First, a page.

To Joseph Priestley

    [Philadelphia]        25 April 1792

    Reverend Sir—

    Permit me, tho a stranger, and in an obscure part of the western World, to express to you my grief at the loss the world and yourself have sustained in the late Riots at Birmingham.1 Whatever might have been the cause, the effect, for some time at least, will be the same; and the true science of the mind, as well as a rational understanding of the Scriptures will be considerably retarded in their progress. If, however, the energetic causes were bigotry and persecution, I trust, as has certainly been the fact in similar cases, that the interest of Religion will eventually be promoted; and general good be made to spring from the temporary evil.

    Your observations and illustrations of [David] Hartley’s Theory of the mind, with your paraphraise and notes on most of the books of the New-Testament, are among those of your unpublished works the loss of which I most feelingly regret.2 The first, because I have no doubt but they would facilitate our enquiries into the moral phenomena, which individuals & society are daily presenting to view; and enable us to account for them in a more satisfactory manner than any principles or Theory of the human mind I have hitherto been acquainted with—The latter; because I expected to find those books, that of all others are the most important to mankind when rightly understood, explained on the principles of unitarianism, and which have been so long commented upon and paraphraised by Divines & others who believed in the Divinity & preexistance of Jesus with the orthodox notions of original sin & atonement, that very much of their usefullness has been hid from the Christian world; and perhaps I should not be wrong if I were to say from many who are not of any denomination of Christians—

    I cannot omit this opportunity of telling you that for ten years I have viewed your efforts and labors in the cause of Unitarianism (which I call pure christianity) and your endeavors to explain & recommend the doctrine of the association of Ideas as contained in Hartley’s Theory, with surprise and delight3—I have anticipated, and eagarly grasped at your sentiments as they have, from time to time, been thrown into the world; while I have lamented that your invitation to Docrs. Reid & Beattie to discuss, in a philosophical manner, a very interesting part of science was declined by them4—And that Mr. Gibbon made no reply to your strictures on his causes of the Rise, progress & establishment of Christianity.5

    Before I close I must assure you that I most heartily rejoice at hearing you are again setled in the work of the Gospel—it is a circumstance too, of additional pleasure to find you are set over the people where the great & good Docr. Price was so justly esteemed and beloved; & that your invitation, as it appears by the public papers, was almost unanimous.6

    Tho I believe I am second to none of your friends in esteem & respect; yet I cannot but differ from those of them who have requested you to dedicate the rest of your life to philosophical, in preference to theological Studies; And I hope your situation and circumstances will afford you an opportunity of recomposing (if they are entirely destroyed) and favoring the world with some illustrations of Hartley’s theory and a Commentary, with notes on the New-Testament. I can hardly imagine any human composition that will tend more to a right understanding of the mind, & its various operations, and more likely to recommend Christianity to unbelievers, than something of this kind—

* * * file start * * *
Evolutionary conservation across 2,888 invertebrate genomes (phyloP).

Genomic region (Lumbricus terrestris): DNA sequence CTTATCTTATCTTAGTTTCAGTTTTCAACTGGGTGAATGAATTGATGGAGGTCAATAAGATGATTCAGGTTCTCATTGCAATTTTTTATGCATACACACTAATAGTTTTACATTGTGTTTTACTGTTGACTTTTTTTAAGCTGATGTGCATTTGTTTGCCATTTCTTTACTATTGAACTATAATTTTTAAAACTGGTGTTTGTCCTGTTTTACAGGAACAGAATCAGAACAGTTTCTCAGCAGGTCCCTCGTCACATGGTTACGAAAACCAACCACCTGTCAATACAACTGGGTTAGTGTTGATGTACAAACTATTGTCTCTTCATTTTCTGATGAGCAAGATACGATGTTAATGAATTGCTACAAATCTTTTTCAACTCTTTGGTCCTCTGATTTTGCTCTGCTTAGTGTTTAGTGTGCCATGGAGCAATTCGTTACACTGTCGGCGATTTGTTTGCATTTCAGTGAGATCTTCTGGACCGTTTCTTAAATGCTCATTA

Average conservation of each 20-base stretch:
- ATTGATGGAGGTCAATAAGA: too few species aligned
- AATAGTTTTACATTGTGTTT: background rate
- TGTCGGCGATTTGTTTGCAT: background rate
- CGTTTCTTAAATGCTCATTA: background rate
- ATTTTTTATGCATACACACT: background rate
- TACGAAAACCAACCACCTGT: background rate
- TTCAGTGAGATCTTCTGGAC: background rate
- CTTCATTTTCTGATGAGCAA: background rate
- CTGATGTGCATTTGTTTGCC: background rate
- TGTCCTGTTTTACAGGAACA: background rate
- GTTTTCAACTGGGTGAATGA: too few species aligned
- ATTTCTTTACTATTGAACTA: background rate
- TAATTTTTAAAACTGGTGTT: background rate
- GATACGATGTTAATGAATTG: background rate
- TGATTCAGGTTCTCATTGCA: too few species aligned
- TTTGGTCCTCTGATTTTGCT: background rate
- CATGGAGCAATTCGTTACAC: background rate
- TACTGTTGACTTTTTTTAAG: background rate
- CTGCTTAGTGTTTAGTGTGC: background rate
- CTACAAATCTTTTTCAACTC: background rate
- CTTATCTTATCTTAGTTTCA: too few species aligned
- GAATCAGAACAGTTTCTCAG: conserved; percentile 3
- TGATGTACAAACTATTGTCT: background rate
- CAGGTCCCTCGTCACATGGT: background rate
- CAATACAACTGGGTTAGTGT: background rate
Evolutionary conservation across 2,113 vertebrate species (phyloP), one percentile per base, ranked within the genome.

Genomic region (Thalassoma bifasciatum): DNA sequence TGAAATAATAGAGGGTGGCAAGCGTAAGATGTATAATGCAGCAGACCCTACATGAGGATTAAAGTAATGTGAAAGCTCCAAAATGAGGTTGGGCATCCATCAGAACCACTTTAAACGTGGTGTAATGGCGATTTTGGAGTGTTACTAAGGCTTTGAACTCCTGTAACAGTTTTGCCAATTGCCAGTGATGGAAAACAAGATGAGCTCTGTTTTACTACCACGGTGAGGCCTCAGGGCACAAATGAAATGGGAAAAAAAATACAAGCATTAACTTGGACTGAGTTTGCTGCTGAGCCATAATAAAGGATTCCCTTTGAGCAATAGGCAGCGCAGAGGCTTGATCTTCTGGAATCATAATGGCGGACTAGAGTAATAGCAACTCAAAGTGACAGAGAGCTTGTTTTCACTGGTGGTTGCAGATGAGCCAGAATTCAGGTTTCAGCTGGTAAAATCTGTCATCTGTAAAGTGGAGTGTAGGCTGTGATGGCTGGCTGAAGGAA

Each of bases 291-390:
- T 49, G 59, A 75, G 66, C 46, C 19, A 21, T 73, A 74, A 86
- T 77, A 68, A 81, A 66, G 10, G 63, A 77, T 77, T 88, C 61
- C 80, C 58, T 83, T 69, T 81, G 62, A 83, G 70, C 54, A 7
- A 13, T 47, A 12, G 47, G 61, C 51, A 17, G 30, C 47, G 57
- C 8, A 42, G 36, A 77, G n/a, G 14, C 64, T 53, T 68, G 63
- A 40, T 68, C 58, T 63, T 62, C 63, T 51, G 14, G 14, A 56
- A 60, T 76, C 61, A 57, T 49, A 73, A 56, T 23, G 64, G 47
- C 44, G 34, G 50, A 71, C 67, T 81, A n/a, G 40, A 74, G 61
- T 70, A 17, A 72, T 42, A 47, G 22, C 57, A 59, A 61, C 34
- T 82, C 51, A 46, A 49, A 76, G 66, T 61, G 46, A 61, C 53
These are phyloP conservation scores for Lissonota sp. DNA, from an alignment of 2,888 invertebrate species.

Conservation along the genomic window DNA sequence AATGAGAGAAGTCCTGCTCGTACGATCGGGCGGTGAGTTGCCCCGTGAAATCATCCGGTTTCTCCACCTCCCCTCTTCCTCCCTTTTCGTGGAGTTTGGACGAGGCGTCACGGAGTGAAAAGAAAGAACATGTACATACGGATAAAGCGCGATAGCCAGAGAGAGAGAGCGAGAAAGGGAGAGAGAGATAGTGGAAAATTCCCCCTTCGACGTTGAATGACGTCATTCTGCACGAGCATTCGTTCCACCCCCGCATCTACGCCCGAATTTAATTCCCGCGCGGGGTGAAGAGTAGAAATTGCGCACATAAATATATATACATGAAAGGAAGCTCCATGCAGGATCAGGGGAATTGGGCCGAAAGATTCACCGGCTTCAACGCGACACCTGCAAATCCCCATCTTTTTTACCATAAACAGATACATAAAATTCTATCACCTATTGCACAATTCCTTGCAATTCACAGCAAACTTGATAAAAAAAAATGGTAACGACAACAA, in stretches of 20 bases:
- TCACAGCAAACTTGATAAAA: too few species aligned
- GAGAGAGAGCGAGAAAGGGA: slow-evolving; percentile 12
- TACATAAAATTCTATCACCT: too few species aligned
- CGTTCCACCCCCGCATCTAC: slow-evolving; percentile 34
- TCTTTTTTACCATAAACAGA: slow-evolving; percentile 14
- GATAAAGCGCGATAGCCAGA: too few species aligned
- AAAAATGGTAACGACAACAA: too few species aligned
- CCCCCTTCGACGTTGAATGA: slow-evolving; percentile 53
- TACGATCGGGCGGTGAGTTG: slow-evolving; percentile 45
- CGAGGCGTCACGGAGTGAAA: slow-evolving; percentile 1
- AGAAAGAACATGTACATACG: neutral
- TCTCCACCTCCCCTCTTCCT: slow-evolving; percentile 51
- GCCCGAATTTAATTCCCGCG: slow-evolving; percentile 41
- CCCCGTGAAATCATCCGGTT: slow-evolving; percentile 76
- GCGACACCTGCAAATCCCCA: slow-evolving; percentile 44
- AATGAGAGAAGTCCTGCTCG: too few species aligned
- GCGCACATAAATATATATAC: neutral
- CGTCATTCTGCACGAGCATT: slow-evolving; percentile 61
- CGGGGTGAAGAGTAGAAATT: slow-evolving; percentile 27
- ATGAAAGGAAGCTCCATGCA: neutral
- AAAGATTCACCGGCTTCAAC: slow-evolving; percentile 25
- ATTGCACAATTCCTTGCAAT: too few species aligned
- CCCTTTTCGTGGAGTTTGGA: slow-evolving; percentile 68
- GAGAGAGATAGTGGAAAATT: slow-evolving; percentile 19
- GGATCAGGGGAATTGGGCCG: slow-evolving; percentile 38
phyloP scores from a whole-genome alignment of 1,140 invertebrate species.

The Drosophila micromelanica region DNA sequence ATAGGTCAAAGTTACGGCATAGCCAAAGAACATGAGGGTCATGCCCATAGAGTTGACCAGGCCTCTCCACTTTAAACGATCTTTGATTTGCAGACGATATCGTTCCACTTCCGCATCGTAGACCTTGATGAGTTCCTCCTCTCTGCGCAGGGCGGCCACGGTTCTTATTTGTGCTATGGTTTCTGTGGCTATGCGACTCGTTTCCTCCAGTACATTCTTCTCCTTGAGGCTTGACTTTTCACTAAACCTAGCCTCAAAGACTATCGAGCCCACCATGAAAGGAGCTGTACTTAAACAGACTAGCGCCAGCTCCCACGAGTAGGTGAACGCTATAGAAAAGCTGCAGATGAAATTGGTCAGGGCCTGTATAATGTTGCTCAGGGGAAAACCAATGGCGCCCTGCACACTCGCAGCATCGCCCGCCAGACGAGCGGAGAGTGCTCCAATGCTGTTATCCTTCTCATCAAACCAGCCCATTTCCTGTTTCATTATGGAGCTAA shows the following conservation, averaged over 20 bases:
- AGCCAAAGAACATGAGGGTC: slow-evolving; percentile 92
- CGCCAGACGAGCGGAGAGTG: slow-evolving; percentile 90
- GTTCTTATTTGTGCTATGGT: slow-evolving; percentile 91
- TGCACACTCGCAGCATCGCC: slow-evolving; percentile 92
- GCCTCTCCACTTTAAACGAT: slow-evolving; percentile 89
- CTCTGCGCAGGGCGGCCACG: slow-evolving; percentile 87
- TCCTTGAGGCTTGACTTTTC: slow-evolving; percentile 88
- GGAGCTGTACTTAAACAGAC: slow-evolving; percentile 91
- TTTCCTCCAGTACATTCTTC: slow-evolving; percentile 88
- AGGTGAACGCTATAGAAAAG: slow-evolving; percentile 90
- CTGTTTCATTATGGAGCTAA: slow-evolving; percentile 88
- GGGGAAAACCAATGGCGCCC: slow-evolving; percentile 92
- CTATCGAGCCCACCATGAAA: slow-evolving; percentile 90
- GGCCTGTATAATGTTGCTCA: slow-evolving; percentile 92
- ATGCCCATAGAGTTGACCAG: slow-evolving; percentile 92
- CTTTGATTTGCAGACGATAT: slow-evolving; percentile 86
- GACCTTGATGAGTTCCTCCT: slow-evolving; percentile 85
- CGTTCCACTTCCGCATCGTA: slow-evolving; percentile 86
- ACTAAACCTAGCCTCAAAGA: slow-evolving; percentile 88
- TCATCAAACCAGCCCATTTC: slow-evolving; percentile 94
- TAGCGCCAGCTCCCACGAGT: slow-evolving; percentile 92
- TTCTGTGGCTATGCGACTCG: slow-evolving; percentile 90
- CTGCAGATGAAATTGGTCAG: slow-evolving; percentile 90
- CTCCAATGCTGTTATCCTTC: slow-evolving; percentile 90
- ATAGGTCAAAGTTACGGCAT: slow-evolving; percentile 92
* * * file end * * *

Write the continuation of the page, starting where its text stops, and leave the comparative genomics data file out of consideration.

I have long been an admirer of Hartley; but certainly there is something in his manner, as well as the natural abstruseness of his subject, that has prevented his System becoming more generally the object of attention; and, before this time, having been used as an Institutional Book in Colleges and Universaties.

    With sentiments of unfeigned esteem & respect, as well as Gratitude for the pleasure and satisfaction your various writings have afforded me,

    I beg leave to subscribe myself, Reverend Sir, your unknown friend and very humble Servant

    * * *

    FC, TFP. Dated from Biddeford, although this letter was certainly written from Philadelphia, which GT did not leave until Congress adjourned on 8 May. He appears to have written as if from Biddeford in anticipation of eliciting a response posted to him where he might receive it during the subsequent recess. The letter was sent as an open enclosure in GT’s letter to James Freeman of 26 April (No. 80, below), with the request that it be forwarded in one of Boston’s “spring vessells” to London. Priestley’s reply—the first letter of many in their long, rich correspondence—assured GT that “I feel much gratified by the generous sympathy of such persons as you on my sufferings by the riot in Birmingham, and especially the loss of my MSS. Those in illustration of Hartley’s Theory I cannot recompose but so much of my Exposition of the New Testament is recovered, that I hope to be able to complete the whole, and publish it in due time” (Joseph Priestley to GT, 23 Feb. 1793, Coll. 420, John S.H. Fogg Autograph Collection, MeHi).